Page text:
Press Releases

PRESS RELEASE : Helping young people with special needs into work through new supported internships [June 2012]

The press release issued by the Department for Education on 28 June 2012.

Thousands of young people with special educational needs are to get intensive support into long term paid work, thanks to a new government programme.

From this autumn supported internships are being trialled at 14 colleges around England for young people aged between 16 and 25 who have complex learning difficulties or disabilities. The trials will test a study programme for supported internships that could be adopted by all further education colleges from September 2013.

The supported internships trial, backed by £3 million from the Department for Education, will provide a structured learning programme at an employer, like a restaurant, library or clothes retailer, that is tailored to the individual needs of the young person. It will equip them with the skills they need for the job, backed by expert job coaches to support interns and employers, and give them a chance to study for relevant qualifications. The programme gives them the platform to break down negative attitudes and show employers what they can do.

Giving these young people experience of work allows the young adults to boost their confidence and empowers them to become more independent.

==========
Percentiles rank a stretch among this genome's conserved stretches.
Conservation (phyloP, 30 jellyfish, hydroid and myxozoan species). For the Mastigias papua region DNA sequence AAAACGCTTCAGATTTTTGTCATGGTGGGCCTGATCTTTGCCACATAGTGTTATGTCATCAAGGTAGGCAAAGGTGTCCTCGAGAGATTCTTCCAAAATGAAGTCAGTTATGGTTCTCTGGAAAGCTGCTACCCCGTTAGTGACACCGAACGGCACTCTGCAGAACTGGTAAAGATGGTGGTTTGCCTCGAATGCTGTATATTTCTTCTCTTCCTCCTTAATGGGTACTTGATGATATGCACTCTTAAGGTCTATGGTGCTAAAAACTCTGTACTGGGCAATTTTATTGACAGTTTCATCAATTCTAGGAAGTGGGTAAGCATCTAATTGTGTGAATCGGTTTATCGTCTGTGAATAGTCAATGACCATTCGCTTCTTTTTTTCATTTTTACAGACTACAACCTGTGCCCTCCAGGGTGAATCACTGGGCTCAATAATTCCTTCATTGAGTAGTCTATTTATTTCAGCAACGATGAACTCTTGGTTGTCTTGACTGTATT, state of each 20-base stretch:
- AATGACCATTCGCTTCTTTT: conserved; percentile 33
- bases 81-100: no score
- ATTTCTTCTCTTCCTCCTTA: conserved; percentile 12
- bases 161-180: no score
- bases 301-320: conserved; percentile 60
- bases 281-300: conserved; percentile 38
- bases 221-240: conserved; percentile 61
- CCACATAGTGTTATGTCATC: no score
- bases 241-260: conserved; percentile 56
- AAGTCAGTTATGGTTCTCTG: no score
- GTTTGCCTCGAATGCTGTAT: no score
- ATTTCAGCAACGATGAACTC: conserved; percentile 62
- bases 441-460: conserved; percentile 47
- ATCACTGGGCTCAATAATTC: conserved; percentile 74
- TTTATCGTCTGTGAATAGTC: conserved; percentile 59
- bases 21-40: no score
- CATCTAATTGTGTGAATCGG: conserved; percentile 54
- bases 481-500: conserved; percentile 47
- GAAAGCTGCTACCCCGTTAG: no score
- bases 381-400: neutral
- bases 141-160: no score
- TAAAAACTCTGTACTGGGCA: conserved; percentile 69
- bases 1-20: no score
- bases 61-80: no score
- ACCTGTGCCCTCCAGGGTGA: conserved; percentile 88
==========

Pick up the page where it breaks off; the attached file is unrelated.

Sarah Teather, Minister for Children and Families, said:

This is about helping young people with complex needs learn the skills they need for the workplace within a real job situation.

We have to be more ambitious and tap into huge potential in people with learning needs. We can’t leave the most vulnerable on the scrapheap, without a way of getting a job and being able to live as independently as they can.

With appropriate mentoring, even young people with complex needs can shine in a successful business.

The Minister saw how this works in practice at the Rose Project at Havering College of Further & Higher Education in east London, which has operated a supported employment programme for young adults with special educational needs for several years.

Jenny Carr, Programme Manager for the Realistic Opportunities for Supported Employment Project, said:

We are passionate about the work that we do because we see how life changing this is for our clients who want the same opportunity as others to have jobs and develop their own independence. The benefits to businesses are also immense as the employers we already work with will happily testify.

Brian Mott, Facilities Manager, said:

An unexpected benefit of employing people with learning disabilities has been the attitude they bring to the workplace. Most of us can be a bit jaded with work but they’re a breath of fresh air and it impacts on others.

Every person you employ has their own idiosyncrasies and if you don’t prejudge people with learning disabilities then I think you’ll be pleasantly surprised.

The supported internships trial is part of the biggest reform of special education needs policy in 30 years. The special educational needs green paper Next Steps details how the government supports young people who lose support when they leave school.

Special educational needs statements and learning difficulty assessments will, from 2014, be replaced with a single assessment which cuts red tape and helps to provide a continuous plan to support teenagers with special educational needs prepare for adulthood.